What Is Wealth? Everything on the earth gives us our wealth. We typically treat wealth as solely a matter of money. In fact, money is a human tool exchanged for the real things that make up wealth: edible plants and animals, useful objects such as containers or furniture, the land and soil that can continue to produce real wealth in the future. Valuing the symbolic value (money) higher than the real one has led to the wholesale neglect of what makes this wealth possible.
The fundamental wealth on the earth is the ability to maintain life itself.
The fundamental wealth on the earth, on which all else depends, is the ability to maintain life itself, which is made possible by the ability of green plants to convert sunlight into sugars. Plant-based sugars are wealth. They are used by the plants themselves and by virtually all other organisms to sustain themselves and to reproduce. Without this simple activity, all the manufactured capital, all the human capital, all the social capital, all the money, all the bank deposits, and all the credit cards on the earth—the totality of these not only would be worthless, they would not exist. An economy in right relationship with real wealth is built on the simple fact that the integrity, resilience, and beauty of natural and social communities depends on the earth’s vibrant but finite life-support capacity.
What Is Waste? Like symbolic wealth, waste does not exist in nature. All materials—from cow dung to lava flows—are reused or recycled for a huge variety of purposes. On the surface of the planet, nature’s “wastes” support all life. Within conventional economics, the undesired products of an economic activity are viewed as useless “waste.” If they are not priced, they are viewed as external to the market. This is what is called the “theory of externalities.” The basic idea is that the prices paid in a transaction often do not include all the costs of production. For example, without some kind of correction, the $50 paid for a tire will not reflect the damage done to the lungs and laundry of people who live downwind of the plant where the tire is made. Because this unintended by-product is considered “external” to the market, it is a cost that the tire manufacturer and the consumer never pay, in an unregulated market.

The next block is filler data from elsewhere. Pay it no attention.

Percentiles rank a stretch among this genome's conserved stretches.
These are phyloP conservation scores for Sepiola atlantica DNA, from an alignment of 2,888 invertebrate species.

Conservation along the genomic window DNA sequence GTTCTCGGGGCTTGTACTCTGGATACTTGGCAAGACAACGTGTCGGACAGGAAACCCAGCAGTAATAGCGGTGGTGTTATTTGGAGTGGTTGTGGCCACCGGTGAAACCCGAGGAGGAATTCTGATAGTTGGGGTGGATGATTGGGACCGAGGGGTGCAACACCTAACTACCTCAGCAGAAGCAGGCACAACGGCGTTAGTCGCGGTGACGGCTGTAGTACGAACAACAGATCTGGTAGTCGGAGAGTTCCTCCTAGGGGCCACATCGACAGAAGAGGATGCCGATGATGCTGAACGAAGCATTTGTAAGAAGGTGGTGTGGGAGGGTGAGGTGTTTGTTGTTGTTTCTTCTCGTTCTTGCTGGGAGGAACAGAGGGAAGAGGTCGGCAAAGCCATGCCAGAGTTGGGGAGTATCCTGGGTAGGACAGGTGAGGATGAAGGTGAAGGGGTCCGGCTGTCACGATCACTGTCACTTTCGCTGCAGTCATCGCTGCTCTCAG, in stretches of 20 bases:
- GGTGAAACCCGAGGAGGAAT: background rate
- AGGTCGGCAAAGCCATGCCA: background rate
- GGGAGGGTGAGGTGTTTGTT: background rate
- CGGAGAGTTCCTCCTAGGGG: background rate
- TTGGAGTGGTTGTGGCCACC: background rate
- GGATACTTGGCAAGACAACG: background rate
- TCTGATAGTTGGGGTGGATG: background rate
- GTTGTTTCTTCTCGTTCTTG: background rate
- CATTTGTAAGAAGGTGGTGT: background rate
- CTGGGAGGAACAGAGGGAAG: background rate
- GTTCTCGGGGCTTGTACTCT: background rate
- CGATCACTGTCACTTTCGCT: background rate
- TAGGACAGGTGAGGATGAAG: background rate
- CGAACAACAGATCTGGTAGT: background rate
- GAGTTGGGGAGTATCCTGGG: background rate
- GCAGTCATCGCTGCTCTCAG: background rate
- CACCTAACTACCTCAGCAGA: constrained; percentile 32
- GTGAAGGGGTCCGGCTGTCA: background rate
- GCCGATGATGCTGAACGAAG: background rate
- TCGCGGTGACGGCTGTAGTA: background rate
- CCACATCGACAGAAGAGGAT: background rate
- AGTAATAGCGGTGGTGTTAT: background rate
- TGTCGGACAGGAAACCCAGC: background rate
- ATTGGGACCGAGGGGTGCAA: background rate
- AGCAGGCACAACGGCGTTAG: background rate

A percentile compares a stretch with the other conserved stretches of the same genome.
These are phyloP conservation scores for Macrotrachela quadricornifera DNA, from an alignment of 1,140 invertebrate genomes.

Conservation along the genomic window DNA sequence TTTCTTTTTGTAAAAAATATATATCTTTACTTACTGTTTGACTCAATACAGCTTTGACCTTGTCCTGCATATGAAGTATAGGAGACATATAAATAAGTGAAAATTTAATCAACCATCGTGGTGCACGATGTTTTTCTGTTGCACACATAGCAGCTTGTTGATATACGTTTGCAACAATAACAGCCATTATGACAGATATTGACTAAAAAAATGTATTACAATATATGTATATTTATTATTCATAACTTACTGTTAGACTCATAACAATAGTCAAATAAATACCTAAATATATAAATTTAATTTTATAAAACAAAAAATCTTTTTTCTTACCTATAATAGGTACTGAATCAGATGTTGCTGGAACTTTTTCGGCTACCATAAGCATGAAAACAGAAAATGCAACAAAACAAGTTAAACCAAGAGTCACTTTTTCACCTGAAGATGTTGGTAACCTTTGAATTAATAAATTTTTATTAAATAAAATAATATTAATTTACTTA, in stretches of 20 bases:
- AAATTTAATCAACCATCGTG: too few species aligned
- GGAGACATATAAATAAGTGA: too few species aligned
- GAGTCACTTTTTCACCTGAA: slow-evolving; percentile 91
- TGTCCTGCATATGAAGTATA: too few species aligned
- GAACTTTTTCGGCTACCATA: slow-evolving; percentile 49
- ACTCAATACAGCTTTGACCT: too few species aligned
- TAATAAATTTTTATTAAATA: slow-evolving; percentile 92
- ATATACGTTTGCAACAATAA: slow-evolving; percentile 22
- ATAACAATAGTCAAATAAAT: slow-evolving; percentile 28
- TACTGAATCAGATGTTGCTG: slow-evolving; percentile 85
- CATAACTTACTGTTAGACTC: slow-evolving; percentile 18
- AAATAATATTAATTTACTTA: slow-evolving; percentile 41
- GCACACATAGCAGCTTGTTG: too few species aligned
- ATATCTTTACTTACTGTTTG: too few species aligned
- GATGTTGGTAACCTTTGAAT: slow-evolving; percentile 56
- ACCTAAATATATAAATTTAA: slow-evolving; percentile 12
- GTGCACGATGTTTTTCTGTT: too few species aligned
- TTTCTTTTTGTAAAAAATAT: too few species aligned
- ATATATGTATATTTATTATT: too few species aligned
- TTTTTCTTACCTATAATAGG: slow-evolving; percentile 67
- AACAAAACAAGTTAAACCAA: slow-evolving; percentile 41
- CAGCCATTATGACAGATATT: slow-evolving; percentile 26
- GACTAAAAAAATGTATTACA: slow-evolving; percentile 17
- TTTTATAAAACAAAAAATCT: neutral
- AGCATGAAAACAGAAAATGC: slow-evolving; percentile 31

Making the tire manufacturer pay for the pollution and harm it causes is an example of the “polluter pays” principle, which is extremely appealing at first glance. If you are going to cause harms, then you should pay for them. Even so, the polluter-pays principle is not an adequate solution to the pollution, toxic substance, and “waste” stream problem.
First, it is often impossible to calculate the monetary costs of pollution. How much harm will any given amount of additional carbon dioxide in the atmosphere—which speeds up global warming—cause by changing monsoon patterns in India over the next century?
Second, while the polluter-pays principle, in theory, allows a business or institution to pollute as much as it wishes as long as it is willing to pay for the pollution, there are some things that should be prohibited, rather than tolerated as long as compensation is paid. No amount of compensation will make up for a child killed or deformed by toxic chemicals in her playground.